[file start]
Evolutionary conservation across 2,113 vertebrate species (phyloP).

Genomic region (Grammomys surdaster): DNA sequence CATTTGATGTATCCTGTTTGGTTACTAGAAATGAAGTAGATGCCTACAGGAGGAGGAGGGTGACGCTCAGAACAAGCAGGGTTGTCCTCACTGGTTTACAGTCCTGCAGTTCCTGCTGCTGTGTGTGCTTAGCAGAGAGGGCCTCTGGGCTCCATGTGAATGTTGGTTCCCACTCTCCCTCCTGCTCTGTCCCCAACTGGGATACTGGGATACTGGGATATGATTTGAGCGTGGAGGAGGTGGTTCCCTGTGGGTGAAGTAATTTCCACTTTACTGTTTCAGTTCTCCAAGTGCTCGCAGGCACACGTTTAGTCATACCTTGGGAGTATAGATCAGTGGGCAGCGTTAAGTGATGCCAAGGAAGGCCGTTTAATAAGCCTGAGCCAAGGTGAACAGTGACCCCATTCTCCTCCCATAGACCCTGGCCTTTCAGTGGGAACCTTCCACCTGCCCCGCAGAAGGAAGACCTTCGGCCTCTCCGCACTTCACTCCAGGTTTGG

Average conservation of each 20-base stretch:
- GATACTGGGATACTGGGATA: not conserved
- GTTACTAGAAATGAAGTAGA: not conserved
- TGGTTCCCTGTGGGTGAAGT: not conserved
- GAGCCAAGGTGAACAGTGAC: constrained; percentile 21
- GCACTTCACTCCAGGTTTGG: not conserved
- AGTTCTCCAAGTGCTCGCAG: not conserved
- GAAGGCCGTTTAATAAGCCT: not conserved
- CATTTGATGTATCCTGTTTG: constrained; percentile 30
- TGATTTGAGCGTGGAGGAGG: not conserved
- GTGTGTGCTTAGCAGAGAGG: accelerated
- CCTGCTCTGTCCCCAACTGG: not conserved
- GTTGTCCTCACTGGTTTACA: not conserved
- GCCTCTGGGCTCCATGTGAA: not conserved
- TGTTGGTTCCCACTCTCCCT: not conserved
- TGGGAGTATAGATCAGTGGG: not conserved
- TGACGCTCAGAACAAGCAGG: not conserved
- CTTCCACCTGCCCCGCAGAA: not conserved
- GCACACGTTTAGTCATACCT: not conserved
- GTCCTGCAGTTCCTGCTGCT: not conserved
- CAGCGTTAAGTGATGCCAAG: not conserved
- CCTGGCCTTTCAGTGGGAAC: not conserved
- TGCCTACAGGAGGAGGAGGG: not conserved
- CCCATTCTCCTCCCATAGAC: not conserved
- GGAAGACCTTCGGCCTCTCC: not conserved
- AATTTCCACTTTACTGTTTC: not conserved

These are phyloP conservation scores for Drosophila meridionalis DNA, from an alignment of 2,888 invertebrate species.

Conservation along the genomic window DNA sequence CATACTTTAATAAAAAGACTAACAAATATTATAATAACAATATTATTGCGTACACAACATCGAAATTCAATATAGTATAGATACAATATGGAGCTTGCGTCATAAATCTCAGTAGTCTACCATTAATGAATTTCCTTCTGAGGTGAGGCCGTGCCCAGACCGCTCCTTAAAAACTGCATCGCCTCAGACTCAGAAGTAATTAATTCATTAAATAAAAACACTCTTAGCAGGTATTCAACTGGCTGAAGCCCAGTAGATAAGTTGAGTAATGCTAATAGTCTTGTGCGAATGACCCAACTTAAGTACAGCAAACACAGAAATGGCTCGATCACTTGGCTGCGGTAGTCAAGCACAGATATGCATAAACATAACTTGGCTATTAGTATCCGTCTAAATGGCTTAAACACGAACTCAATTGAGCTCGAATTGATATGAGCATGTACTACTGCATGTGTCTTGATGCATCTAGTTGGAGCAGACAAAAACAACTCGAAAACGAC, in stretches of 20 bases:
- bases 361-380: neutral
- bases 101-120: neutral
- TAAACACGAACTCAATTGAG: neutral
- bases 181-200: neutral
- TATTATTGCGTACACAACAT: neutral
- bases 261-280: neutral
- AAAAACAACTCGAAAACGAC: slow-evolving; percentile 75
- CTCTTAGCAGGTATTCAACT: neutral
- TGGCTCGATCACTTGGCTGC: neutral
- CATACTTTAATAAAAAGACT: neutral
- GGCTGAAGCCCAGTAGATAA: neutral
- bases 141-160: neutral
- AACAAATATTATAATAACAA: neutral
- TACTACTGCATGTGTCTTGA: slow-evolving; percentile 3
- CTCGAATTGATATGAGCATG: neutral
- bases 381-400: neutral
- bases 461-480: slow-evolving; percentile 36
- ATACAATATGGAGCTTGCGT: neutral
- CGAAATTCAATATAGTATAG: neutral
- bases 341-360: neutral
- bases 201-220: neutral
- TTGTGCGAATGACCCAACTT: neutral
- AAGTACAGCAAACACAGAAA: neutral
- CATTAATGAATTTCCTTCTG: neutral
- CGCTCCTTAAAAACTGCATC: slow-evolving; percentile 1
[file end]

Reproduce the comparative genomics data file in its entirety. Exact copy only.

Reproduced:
Evolutionary conservation across 2,113 vertebrate species (phyloP).

Genomic region (Grammomys surdaster): DNA sequence CATTTGATGTATCCTGTTTGGTTACTAGAAATGAAGTAGATGCCTACAGGAGGAGGAGGGTGACGCTCAGAACAAGCAGGGTTGTCCTCACTGGTTTACAGTCCTGCAGTTCCTGCTGCTGTGTGTGCTTAGCAGAGAGGGCCTCTGGGCTCCATGTGAATGTTGGTTCCCACTCTCCCTCCTGCTCTGTCCCCAACTGGGATACTGGGATACTGGGATATGATTTGAGCGTGGAGGAGGTGGTTCCCTGTGGGTGAAGTAATTTCCACTTTACTGTTTCAGTTCTCCAAGTGCTCGCAGGCACACGTTTAGTCATACCTTGGGAGTATAGATCAGTGGGCAGCGTTAAGTGATGCCAAGGAAGGCCGTTTAATAAGCCTGAGCCAAGGTGAACAGTGACCCCATTCTCCTCCCATAGACCCTGGCCTTTCAGTGGGAACCTTCCACCTGCCCCGCAGAAGGAAGACCTTCGGCCTCTCCGCACTTCACTCCAGGTTTGG

Average conservation of each 20-base stretch:
- GATACTGGGATACTGGGATA: not conserved
- GTTACTAGAAATGAAGTAGA: not conserved
- TGGTTCCCTGTGGGTGAAGT: not conserved
- GAGCCAAGGTGAACAGTGAC: constrained; percentile 21
- GCACTTCACTCCAGGTTTGG: not conserved
- AGTTCTCCAAGTGCTCGCAG: not conserved
- GAAGGCCGTTTAATAAGCCT: not conserved
- CATTTGATGTATCCTGTTTG: constrained; percentile 30
- TGATTTGAGCGTGGAGGAGG: not conserved
- GTGTGTGCTTAGCAGAGAGG: accelerated
- CCTGCTCTGTCCCCAACTGG: not conserved
- GTTGTCCTCACTGGTTTACA: not conserved
- GCCTCTGGGCTCCATGTGAA: not conserved
- TGTTGGTTCCCACTCTCCCT: not conserved
- TGGGAGTATAGATCAGTGGG: not conserved
- TGACGCTCAGAACAAGCAGG: not conserved
- CTTCCACCTGCCCCGCAGAA: not conserved
- GCACACGTTTAGTCATACCT: not conserved
- GTCCTGCAGTTCCTGCTGCT: not conserved
- CAGCGTTAAGTGATGCCAAG: not conserved
- CCTGGCCTTTCAGTGGGAAC: not conserved
- TGCCTACAGGAGGAGGAGGG: not conserved
- CCCATTCTCCTCCCATAGAC: not conserved
- GGAAGACCTTCGGCCTCTCC: not conserved
- AATTTCCACTTTACTGTTTC: not conserved

These are phyloP conservation scores for Drosophila meridionalis DNA, from an alignment of 2,888 invertebrate species.

Conservation along the genomic window DNA sequence CATACTTTAATAAAAAGACTAACAAATATTATAATAACAATATTATTGCGTACACAACATCGAAATTCAATATAGTATAGATACAATATGGAGCTTGCGTCATAAATCTCAGTAGTCTACCATTAATGAATTTCCTTCTGAGGTGAGGCCGTGCCCAGACCGCTCCTTAAAAACTGCATCGCCTCAGACTCAGAAGTAATTAATTCATTAAATAAAAACACTCTTAGCAGGTATTCAACTGGCTGAAGCCCAGTAGATAAGTTGAGTAATGCTAATAGTCTTGTGCGAATGACCCAACTTAAGTACAGCAAACACAGAAATGGCTCGATCACTTGGCTGCGGTAGTCAAGCACAGATATGCATAAACATAACTTGGCTATTAGTATCCGTCTAAATGGCTTAAACACGAACTCAATTGAGCTCGAATTGATATGAGCATGTACTACTGCATGTGTCTTGATGCATCTAGTTGGAGCAGACAAAAACAACTCGAAAACGAC, in stretches of 20 bases:
- bases 361-380: neutral
- bases 101-120: neutral
- TAAACACGAACTCAATTGAG: neutral
- bases 181-200: neutral
- TATTATTGCGTACACAACAT: neutral
- bases 261-280: neutral
- AAAAACAACTCGAAAACGAC: slow-evolving; percentile 75
- CTCTTAGCAGGTATTCAACT: neutral
- TGGCTCGATCACTTGGCTGC: neutral
- CATACTTTAATAAAAAGACT: neutral
- GGCTGAAGCCCAGTAGATAA: neutral
- bases 141-160: neutral
- AACAAATATTATAATAACAA: neutral
- TACTACTGCATGTGTCTTGA: slow-evolving; percentile 3
- CTCGAATTGATATGAGCATG: neutral
- bases 381-400: neutral
- bases 461-480: slow-evolving; percentile 36
- ATACAATATGGAGCTTGCGT: neutral
- CGAAATTCAATATAGTATAG: neutral
- bases 341-360: neutral
- bases 201-220: neutral
- TTGTGCGAATGACCCAACTT: neutral
- AAGTACAGCAAACACAGAAA: neutral
- CATTAATGAATTTCCTTCTG: neutral
- CGCTCCTTAAAAACTGCATC: slow-evolving; percentile 1